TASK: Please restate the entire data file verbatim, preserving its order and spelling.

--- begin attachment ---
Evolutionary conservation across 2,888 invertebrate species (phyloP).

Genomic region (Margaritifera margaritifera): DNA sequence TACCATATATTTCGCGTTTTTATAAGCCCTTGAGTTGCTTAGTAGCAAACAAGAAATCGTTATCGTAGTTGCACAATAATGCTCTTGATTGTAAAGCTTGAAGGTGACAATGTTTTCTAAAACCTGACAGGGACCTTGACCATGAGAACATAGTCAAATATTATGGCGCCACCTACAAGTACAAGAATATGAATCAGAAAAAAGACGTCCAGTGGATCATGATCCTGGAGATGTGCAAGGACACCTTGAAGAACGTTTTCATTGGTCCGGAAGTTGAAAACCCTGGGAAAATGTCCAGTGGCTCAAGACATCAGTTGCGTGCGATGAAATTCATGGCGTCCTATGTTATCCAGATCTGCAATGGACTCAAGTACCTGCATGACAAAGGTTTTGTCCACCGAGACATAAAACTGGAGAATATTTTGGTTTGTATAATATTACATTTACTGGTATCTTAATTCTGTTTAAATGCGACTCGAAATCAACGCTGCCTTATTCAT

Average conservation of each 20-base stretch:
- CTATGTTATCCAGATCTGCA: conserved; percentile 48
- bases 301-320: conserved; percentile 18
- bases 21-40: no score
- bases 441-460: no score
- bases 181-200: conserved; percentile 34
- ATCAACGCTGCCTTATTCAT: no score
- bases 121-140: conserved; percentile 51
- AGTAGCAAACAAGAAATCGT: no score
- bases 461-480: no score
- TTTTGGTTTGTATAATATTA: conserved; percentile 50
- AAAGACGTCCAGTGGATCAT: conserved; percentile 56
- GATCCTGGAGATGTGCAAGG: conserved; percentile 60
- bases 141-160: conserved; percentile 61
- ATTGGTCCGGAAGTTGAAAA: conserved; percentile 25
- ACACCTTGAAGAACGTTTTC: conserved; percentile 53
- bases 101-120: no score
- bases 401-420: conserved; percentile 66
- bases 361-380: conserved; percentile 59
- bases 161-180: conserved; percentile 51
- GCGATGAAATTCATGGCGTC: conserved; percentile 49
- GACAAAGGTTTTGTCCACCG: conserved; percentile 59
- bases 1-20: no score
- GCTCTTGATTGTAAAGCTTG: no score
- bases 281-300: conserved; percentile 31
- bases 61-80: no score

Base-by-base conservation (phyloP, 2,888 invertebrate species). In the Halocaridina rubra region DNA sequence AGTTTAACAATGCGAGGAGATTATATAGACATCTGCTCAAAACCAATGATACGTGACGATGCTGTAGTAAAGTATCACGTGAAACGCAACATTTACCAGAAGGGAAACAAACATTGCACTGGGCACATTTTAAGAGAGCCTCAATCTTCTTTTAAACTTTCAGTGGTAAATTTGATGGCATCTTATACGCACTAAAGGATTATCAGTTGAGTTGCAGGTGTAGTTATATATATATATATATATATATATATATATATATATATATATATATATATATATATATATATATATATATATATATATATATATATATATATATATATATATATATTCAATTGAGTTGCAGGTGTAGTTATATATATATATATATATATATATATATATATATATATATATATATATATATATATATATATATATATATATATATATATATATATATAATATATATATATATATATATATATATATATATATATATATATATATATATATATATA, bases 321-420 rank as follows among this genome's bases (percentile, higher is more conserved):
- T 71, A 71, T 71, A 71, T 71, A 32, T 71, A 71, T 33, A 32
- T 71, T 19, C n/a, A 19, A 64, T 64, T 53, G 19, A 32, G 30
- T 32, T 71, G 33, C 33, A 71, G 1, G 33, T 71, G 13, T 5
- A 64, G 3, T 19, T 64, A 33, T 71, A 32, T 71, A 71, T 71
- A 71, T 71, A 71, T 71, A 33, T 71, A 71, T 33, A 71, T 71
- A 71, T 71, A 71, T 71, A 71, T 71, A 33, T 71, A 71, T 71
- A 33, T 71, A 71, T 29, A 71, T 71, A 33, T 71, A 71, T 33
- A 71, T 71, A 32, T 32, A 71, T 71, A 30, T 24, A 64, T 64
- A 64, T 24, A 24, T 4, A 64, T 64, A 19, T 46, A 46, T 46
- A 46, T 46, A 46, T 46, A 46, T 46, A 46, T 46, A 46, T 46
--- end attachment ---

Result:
Evolutionary conservation across 2,888 invertebrate species (phyloP).

Genomic region (Margaritifera margaritifera): DNA sequence TACCATATATTTCGCGTTTTTATAAGCCCTTGAGTTGCTTAGTAGCAAACAAGAAATCGTTATCGTAGTTGCACAATAATGCTCTTGATTGTAAAGCTTGAAGGTGACAATGTTTTCTAAAACCTGACAGGGACCTTGACCATGAGAACATAGTCAAATATTATGGCGCCACCTACAAGTACAAGAATATGAATCAGAAAAAAGACGTCCAGTGGATCATGATCCTGGAGATGTGCAAGGACACCTTGAAGAACGTTTTCATTGGTCCGGAAGTTGAAAACCCTGGGAAAATGTCCAGTGGCTCAAGACATCAGTTGCGTGCGATGAAATTCATGGCGTCCTATGTTATCCAGATCTGCAATGGACTCAAGTACCTGCATGACAAAGGTTTTGTCCACCGAGACATAAAACTGGAGAATATTTTGGTTTGTATAATATTACATTTACTGGTATCTTAATTCTGTTTAAATGCGACTCGAAATCAACGCTGCCTTATTCAT

Average conservation of each 20-base stretch:
- CTATGTTATCCAGATCTGCA: conserved; percentile 48
- bases 301-320: conserved; percentile 18
- bases 21-40: no score
- bases 441-460: no score
- bases 181-200: conserved; percentile 34
- ATCAACGCTGCCTTATTCAT: no score
- bases 121-140: conserved; percentile 51
- AGTAGCAAACAAGAAATCGT: no score
- bases 461-480: no score
- TTTTGGTTTGTATAATATTA: conserved; percentile 50
- AAAGACGTCCAGTGGATCAT: conserved; percentile 56
- GATCCTGGAGATGTGCAAGG: conserved; percentile 60
- bases 141-160: conserved; percentile 61
- ATTGGTCCGGAAGTTGAAAA: conserved; percentile 25
- ACACCTTGAAGAACGTTTTC: conserved; percentile 53
- bases 101-120: no score
- bases 401-420: conserved; percentile 66
- bases 361-380: conserved; percentile 59
- bases 161-180: conserved; percentile 51
- GCGATGAAATTCATGGCGTC: conserved; percentile 49
- GACAAAGGTTTTGTCCACCG: conserved; percentile 59
- bases 1-20: no score
- GCTCTTGATTGTAAAGCTTG: no score
- bases 281-300: conserved; percentile 31
- bases 61-80: no score

Base-by-base conservation (phyloP, 2,888 invertebrate species). In the Halocaridina rubra region DNA sequence AGTTTAACAATGCGAGGAGATTATATAGACATCTGCTCAAAACCAATGATACGTGACGATGCTGTAGTAAAGTATCACGTGAAACGCAACATTTACCAGAAGGGAAACAAACATTGCACTGGGCACATTTTAAGAGAGCCTCAATCTTCTTTTAAACTTTCAGTGGTAAATTTGATGGCATCTTATACGCACTAAAGGATTATCAGTTGAGTTGCAGGTGTAGTTATATATATATATATATATATATATATATATATATATATATATATATATATATATATATATATATATATATATATATATATATATATATATATATATATATATATATTCAATTGAGTTGCAGGTGTAGTTATATATATATATATATATATATATATATATATATATATATATATATATATATATATATATATATATATATATATATATATATATATATAATATATATATATATATATATATATATATATATATATATATATATATATATATATATA, bases 321-420 rank as follows among this genome's bases (percentile, higher is more conserved):
- T 71, A 71, T 71, A 71, T 71, A 32, T 71, A 71, T 33, A 32
- T 71, T 19, C n/a, A 19, A 64, T 64, T 53, G 19, A 32, G 30
- T 32, T 71, G 33, C 33, A 71, G 1, G 33, T 71, G 13, T 5
- A 64, G 3, T 19, T 64, A 33, T 71, A 32, T 71, A 71, T 71
- A 71, T 71, A 71, T 71, A 33, T 71, A 71, T 33, A 71, T 71
- A 71, T 71, A 71, T 71, A 71, T 71, A 33, T 71, A 71, T 71
- A 33, T 71, A 71, T 29, A 71, T 71, A 33, T 71, A 71, T 33
- A 71, T 71, A 32, T 32, A 71, T 71, A 30, T 24, A 64, T 64
- A 64, T 24, A 24, T 4, A 64, T 64, A 19, T 46, A 46, T 46
- A 46, T 46, A 46, T 46, A 46, T 46, A 46, T 46, A 46, T 46